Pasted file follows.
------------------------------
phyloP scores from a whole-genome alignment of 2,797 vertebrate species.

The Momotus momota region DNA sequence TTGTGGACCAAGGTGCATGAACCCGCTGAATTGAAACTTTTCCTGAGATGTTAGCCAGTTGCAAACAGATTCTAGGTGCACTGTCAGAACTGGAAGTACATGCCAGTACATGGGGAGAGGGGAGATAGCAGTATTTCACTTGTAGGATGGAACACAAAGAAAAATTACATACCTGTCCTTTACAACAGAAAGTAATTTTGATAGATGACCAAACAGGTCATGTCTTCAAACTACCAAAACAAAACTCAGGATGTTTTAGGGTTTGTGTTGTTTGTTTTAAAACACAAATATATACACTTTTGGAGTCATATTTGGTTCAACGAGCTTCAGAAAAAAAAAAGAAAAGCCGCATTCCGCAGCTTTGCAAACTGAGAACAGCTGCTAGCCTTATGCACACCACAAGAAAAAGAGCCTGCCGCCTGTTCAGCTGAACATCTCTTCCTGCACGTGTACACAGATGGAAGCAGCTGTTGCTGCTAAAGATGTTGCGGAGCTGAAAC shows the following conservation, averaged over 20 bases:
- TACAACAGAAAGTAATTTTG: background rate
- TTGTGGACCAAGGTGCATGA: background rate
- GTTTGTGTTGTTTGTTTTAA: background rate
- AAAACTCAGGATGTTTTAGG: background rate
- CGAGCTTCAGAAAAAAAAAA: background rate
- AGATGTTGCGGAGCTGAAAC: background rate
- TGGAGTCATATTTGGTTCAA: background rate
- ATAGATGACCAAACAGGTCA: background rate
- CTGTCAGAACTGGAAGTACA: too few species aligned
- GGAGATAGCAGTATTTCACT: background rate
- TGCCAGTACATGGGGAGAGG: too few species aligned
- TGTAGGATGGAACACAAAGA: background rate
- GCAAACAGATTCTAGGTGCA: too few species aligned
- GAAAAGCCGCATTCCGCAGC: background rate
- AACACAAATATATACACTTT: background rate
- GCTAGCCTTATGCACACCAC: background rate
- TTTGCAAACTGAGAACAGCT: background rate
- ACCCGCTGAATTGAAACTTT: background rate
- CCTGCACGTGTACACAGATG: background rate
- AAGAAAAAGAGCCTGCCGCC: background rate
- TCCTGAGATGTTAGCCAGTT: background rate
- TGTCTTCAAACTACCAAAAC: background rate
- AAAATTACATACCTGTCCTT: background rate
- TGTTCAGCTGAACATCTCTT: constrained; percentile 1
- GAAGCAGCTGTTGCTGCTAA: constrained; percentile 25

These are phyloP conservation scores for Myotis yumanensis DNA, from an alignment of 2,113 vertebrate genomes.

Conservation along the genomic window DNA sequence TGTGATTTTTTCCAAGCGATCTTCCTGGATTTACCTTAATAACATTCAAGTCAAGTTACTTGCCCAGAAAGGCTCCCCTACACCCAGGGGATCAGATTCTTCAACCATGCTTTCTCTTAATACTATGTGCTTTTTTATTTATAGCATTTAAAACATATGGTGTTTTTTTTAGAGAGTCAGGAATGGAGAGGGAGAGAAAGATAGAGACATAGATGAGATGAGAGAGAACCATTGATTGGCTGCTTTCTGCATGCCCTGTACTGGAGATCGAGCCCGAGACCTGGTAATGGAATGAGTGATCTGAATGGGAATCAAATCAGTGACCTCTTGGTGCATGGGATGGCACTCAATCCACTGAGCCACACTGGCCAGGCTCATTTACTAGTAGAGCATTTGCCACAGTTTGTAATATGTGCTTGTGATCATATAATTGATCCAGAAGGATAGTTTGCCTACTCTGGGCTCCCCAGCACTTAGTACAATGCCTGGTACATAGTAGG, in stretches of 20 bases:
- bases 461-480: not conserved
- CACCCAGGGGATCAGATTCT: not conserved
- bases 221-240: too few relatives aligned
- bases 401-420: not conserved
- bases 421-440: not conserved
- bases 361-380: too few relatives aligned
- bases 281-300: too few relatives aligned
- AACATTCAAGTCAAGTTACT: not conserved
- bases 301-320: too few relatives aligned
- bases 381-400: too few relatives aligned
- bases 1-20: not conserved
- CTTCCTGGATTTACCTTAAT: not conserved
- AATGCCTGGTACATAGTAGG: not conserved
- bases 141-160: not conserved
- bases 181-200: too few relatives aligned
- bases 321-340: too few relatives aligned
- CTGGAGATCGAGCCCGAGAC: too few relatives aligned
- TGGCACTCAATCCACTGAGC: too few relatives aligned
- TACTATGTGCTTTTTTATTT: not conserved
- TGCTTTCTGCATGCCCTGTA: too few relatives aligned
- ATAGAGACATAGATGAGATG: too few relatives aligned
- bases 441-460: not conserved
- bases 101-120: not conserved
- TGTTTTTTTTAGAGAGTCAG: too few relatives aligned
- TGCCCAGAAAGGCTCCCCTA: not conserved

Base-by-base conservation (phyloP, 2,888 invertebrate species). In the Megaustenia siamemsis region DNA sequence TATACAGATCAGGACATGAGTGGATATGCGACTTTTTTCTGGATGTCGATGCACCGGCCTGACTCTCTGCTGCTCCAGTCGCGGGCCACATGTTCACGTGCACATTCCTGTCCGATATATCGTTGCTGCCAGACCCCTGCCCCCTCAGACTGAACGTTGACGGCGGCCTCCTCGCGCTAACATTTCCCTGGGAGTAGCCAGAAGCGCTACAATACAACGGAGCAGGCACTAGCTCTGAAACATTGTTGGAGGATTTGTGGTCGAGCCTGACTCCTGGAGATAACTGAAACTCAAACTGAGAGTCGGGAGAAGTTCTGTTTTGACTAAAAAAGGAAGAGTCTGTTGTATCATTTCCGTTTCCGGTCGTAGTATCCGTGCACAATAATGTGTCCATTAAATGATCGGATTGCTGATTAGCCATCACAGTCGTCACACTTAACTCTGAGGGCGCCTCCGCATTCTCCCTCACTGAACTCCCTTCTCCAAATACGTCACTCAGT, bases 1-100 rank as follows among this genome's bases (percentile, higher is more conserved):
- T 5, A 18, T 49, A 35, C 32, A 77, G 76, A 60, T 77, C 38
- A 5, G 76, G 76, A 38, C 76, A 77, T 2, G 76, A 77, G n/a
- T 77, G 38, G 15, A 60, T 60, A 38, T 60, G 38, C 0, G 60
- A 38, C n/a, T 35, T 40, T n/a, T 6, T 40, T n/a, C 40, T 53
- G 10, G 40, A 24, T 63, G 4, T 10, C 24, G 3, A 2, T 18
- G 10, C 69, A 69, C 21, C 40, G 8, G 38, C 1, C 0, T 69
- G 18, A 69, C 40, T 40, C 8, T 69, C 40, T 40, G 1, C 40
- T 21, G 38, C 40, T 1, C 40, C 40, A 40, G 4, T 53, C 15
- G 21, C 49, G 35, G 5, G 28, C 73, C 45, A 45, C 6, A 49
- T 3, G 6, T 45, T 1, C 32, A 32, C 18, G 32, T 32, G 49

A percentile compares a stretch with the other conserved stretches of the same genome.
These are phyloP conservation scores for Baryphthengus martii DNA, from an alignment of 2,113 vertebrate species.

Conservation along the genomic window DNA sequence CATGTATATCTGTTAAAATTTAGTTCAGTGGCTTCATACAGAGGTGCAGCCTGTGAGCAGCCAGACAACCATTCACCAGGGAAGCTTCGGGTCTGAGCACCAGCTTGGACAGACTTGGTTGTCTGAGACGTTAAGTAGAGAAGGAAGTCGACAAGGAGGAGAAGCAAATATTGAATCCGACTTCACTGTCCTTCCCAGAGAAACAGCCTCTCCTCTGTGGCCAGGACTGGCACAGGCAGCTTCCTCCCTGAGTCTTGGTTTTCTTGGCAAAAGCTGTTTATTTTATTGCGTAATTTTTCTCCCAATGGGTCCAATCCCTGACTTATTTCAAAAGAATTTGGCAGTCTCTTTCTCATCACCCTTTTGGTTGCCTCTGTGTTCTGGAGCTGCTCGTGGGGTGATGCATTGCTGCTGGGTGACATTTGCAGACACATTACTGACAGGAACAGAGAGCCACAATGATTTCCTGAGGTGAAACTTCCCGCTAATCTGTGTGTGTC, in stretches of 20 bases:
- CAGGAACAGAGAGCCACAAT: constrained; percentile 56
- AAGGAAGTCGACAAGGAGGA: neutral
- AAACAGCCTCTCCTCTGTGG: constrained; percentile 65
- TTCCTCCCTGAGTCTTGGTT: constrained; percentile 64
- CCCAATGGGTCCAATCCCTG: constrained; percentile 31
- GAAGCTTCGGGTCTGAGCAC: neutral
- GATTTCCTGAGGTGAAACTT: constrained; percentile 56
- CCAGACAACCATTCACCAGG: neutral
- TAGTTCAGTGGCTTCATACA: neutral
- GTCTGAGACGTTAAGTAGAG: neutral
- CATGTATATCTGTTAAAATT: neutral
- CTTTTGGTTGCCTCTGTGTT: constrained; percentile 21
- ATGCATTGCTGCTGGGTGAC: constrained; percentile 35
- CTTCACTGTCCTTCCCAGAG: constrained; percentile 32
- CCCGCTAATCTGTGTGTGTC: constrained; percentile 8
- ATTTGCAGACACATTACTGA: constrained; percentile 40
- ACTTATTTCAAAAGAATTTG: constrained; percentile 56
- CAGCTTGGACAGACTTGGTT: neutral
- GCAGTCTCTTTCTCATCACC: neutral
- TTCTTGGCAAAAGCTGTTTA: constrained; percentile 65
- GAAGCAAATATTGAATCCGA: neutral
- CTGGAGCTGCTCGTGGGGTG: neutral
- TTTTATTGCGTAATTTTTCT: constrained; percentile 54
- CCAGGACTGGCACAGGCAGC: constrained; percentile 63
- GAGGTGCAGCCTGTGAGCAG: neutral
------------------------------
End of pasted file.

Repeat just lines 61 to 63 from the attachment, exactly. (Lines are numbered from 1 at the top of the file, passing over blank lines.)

- G 10, C 69, A 69, C 21, C 40, G 8, G 38, C 1, C 0, T 69
- G 18, A 69, C 40, T 40, C 8, T 69, C 40, T 40, G 1, C 40
- T 21, G 38, C 40, T 1, C 40, C 40, A 40, G 4, T 53, C 15